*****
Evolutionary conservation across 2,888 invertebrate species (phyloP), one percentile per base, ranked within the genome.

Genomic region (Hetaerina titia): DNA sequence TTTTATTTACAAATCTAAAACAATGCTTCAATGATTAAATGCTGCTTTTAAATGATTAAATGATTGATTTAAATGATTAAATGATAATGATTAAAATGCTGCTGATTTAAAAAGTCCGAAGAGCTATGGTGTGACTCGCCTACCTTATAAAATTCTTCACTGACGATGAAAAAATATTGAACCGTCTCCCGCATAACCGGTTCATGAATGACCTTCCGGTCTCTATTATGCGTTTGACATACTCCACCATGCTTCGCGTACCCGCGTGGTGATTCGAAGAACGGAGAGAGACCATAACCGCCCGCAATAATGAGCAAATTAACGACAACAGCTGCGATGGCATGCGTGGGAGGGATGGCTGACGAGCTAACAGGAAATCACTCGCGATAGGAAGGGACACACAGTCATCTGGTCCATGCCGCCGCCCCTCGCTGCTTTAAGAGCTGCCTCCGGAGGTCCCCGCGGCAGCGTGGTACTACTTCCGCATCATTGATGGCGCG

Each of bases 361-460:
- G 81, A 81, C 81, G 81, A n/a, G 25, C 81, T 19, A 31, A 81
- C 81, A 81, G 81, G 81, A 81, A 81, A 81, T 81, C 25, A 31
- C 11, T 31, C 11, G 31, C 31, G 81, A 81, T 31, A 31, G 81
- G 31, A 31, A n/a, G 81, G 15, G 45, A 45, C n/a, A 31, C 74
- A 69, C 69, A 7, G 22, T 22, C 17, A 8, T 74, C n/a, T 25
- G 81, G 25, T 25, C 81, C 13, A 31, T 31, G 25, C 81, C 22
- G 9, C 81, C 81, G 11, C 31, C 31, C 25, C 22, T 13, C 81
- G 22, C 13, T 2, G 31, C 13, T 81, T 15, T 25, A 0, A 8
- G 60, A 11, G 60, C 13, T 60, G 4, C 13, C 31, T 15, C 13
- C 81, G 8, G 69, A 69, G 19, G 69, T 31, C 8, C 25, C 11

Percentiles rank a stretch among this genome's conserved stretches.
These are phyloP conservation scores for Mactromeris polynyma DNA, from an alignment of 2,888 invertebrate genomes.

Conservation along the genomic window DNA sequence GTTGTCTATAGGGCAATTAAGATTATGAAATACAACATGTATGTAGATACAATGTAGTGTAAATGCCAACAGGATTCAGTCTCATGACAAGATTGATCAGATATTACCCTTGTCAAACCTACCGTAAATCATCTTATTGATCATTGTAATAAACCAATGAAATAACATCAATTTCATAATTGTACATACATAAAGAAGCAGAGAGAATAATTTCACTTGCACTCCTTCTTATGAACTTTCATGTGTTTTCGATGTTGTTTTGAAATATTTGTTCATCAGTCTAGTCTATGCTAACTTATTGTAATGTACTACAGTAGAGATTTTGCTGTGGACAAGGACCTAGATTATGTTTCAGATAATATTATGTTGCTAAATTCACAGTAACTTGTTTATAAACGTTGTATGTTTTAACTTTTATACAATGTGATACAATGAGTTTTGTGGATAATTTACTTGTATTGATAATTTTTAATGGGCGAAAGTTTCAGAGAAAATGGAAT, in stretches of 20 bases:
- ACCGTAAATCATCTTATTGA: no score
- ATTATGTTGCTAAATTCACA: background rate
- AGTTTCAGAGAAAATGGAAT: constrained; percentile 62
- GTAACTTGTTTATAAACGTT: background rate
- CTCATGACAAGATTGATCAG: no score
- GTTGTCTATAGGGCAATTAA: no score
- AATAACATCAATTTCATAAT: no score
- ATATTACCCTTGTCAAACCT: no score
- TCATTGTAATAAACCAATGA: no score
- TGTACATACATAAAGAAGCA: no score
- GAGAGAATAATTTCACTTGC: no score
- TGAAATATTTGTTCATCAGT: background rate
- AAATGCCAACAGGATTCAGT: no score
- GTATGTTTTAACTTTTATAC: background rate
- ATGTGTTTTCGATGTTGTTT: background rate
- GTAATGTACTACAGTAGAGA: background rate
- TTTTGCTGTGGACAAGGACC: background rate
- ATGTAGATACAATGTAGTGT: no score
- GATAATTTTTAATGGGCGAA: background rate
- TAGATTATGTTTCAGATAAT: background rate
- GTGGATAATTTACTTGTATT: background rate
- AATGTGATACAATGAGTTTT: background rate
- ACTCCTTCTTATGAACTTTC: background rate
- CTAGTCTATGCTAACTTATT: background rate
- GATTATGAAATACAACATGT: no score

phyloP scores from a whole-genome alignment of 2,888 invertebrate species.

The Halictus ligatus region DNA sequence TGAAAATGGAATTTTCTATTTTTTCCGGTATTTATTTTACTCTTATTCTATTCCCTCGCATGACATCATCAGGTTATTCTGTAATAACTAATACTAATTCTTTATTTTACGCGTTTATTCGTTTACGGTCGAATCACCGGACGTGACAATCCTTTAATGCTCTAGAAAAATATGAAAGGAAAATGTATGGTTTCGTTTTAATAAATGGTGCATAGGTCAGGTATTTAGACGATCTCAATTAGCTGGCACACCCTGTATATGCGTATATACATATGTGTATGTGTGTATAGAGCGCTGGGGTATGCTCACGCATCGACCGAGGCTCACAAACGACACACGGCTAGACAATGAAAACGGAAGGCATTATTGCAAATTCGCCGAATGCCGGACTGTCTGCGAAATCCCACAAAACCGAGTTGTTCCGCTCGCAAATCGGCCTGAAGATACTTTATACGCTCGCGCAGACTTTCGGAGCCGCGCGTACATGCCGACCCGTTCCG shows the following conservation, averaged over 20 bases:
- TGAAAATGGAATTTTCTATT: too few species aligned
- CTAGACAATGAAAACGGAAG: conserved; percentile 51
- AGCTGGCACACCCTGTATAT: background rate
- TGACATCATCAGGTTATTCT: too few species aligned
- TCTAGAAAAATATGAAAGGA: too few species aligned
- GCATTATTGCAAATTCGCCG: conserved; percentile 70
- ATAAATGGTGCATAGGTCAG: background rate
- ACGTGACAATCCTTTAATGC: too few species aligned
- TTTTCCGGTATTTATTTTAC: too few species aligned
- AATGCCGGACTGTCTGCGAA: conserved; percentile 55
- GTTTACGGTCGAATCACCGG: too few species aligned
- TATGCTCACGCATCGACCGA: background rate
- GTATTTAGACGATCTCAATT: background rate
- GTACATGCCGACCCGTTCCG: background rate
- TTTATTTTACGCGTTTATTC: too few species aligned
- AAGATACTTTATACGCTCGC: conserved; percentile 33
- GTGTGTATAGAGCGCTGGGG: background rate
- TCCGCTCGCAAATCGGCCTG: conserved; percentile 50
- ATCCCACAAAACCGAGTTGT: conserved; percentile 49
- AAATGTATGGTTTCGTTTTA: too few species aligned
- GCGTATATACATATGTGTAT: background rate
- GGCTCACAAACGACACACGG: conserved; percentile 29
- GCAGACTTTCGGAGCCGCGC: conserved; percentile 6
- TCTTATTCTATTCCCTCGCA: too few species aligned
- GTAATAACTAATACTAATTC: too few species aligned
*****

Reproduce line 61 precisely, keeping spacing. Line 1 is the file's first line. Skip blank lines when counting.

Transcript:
- TCCGCTCGCAAATCGGCCTG: conserved; percentile 50